I’m always perplexed by comments that Christians are anti-sex, as I am by comments that Christians are anti-Jew.
I’ve been a Christian since 1972, having passed through Catholic-atheist-agnostic-Hindu, and I always found Christians to be quite pro-sex and way overboard pro-Israel. For example, I remember Total Woman, a book used in Bible studies, which suggested meeting your spouse at the door wearing nothing but Saran wrap. So I suspected the anti-sex, anti-Jew ideas come from past-nasty church history, of which there is a great deal, and that is the case. But it does not come from the Bible.
Sex is Good
In Genesis, God makes them male and female, tells them to be fruitful and multiply, and steps back and says, “Well, that’s good.” As the story progresses, people beget, fall in love, cheat on their partners, and let’s face it, have lots of sex. The Bible is at least R-rated, and the Song of Solomon is so hot, rumors have it that young people were once forbidden to read it until they reached marriageable age (which was much younger then.)
The Bible is sixty-six books gathered together; some folk tales, some historical narratives, some poetry, and a whole bunch of song lyrics-otherwise known as Psalms. Revelation is progressive and culturally relevant to the time. That is to say, the culture of nomadic tribal warlords gradually becomes a culture of city-dwellers, artisans, and farmers. Voltaire said, “If God made man in his own image, we have certainly returned the favor.” The people passing the stories down did the same. What else could they do? The tribal God is a god of war, sometimes a god of the mountains, sometimes a god who fits in a certain location, like in the ark which they must carry into battle in order to win.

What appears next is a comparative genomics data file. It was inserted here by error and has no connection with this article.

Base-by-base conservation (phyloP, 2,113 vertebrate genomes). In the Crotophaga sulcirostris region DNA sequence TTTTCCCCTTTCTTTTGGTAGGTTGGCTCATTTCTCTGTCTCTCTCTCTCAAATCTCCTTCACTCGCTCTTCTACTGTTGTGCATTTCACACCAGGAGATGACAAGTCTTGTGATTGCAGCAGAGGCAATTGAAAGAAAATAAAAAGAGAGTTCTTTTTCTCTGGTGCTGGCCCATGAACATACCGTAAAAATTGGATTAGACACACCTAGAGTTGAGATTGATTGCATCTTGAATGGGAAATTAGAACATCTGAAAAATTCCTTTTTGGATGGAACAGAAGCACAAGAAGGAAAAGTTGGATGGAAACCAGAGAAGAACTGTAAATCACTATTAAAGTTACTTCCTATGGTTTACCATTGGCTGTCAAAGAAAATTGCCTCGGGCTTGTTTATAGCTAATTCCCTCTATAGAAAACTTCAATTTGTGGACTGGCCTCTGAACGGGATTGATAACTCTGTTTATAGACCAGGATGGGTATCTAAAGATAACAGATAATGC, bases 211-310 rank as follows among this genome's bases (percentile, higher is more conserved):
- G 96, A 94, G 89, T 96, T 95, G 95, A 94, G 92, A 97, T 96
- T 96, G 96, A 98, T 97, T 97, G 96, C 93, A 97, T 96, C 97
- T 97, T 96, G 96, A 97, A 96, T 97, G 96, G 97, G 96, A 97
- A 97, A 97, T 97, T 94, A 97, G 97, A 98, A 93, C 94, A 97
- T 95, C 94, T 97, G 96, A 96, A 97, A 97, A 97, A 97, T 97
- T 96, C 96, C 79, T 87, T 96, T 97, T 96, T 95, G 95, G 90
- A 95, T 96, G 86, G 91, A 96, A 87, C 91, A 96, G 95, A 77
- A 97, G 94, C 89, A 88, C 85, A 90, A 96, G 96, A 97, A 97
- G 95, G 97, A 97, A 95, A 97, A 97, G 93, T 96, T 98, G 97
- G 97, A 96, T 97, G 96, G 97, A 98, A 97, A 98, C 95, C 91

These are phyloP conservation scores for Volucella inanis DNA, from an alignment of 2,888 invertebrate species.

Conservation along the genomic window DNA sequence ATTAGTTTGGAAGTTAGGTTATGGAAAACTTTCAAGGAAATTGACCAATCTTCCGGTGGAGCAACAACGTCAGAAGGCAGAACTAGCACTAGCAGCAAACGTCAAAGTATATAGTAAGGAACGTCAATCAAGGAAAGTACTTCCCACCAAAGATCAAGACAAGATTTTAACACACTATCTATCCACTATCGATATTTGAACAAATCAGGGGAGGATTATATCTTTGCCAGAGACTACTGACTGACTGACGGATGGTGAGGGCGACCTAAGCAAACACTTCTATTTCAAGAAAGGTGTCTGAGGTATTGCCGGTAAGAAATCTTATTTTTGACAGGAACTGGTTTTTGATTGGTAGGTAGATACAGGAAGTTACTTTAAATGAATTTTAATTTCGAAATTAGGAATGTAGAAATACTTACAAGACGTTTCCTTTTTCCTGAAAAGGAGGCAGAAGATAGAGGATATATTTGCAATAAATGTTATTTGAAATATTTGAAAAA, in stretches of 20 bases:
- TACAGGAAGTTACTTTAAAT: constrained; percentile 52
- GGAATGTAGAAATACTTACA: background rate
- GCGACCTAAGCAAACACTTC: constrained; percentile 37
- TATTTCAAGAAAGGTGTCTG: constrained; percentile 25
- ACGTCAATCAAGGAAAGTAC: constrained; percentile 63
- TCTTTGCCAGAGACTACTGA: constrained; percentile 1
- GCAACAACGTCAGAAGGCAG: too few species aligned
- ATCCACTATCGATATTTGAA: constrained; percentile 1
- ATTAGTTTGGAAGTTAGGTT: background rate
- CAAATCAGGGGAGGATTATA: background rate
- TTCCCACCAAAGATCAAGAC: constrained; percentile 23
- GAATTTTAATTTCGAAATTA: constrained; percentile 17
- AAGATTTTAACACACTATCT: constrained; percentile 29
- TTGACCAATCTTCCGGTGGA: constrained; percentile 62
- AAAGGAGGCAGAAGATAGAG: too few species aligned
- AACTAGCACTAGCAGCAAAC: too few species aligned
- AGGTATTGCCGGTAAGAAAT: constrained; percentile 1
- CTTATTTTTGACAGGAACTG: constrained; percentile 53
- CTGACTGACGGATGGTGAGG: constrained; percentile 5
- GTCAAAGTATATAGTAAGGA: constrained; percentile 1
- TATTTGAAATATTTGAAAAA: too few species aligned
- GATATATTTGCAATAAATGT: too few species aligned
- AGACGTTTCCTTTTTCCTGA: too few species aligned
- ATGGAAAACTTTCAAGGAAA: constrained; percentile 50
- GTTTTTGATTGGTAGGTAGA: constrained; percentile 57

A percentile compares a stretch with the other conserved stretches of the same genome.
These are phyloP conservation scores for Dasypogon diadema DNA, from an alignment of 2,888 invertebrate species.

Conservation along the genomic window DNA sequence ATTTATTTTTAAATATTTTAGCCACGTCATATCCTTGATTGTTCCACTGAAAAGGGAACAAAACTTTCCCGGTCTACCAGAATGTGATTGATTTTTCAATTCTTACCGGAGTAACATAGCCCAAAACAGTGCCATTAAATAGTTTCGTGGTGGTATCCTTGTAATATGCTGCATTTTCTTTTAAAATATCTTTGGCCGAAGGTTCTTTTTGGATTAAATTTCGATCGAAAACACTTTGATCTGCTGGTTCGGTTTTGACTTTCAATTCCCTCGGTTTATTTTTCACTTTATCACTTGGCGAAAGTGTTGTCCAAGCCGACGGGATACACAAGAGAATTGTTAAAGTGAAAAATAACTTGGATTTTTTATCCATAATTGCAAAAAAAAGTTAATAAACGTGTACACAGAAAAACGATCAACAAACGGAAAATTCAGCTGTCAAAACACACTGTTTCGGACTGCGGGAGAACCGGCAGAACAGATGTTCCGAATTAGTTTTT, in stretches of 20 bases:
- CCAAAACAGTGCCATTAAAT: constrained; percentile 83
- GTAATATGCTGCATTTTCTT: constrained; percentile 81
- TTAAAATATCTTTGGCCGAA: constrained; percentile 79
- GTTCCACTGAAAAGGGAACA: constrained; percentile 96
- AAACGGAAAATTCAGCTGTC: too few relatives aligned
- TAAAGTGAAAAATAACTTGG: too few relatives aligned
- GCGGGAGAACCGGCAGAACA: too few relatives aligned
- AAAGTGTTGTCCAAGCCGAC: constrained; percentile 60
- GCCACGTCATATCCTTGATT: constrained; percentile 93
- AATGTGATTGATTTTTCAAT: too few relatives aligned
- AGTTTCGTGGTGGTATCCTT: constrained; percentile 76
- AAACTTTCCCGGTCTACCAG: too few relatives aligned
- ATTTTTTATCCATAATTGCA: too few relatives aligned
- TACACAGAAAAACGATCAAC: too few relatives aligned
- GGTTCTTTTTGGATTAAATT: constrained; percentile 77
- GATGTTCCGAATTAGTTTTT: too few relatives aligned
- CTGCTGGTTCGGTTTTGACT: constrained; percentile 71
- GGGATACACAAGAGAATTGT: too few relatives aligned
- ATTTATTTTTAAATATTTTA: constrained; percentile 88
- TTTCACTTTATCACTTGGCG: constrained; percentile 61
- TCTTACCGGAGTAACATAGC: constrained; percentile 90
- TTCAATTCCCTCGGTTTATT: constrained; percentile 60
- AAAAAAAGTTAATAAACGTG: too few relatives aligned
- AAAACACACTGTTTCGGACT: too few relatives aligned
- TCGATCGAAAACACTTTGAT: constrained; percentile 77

From Ritual to Relationship
By the time of Jeremiah, the concept has progressed to a God who does not dwell in temples made with human hands, and one who values justice, mercy, and humility. He does not excuse his people from practicing those virtues because they are Chosen. He does not care about outward rules and rituals as much as what is going on in a man’s heart. By the time Jesus shows up, he has the audacity to say, “It is written…but I say to you….” giving the boot to rules and rituals and even “what is written.” Shocking.
As for sex, it is reported without so much as a blush, and nowhere is sex reported as dirty or bad. There are rules about sex, just like there are in every society. Rape is proscribed and incest is taboo. Sex is a good thing, but so is chocolate cake. It is not good to eat chocolate cake all day or to have sex with whoever strikes your fancy, such as your mother, your sister, or another man’s wife. It would be hard to take the whole Bible and say, “This is biblical marriage.” King David had several wives, as befits an Oriental potentate, and his son Solomon famously had seven hundred wives and concubines. He could go almost two years without sleeping with the same woman twice, and that was just fine in his society.
You’ve Got be Kidding, Jesus
Jesus comes along and holds up the Ideal in human relationships-this is the highest and best. The first time I read the Sermon on the Mount about turning the other cheek and doing good to those who despitefully use you, I had the reaction his original audience had-“You’ve GOT to be kidding me.” The Sermon on the Mount still bothers me, because I know he wasn’t kidding and I fall short. My falling short is no reason to argue that he was wrong, or to throw out the Ideal. We need a target to aim at, I just find it to be a very tiny bullseye and keep missing. “To miss the mark” is the literal meaning of the word “sin,” though sin has morphed into meaning “some fun God doesn’t want you to have.” The Ideal Jesus holds up about sex is lifetime commitment. Lots of objections can be raised to this Ideal, and I have raised them. But I admit that to fall in love with one person who also loves you and to live together all your life as partners in every possible way-that is a good Ideal. That would be awesome. That it seldom happens means we miss the mark, not that the Ideal is flawed.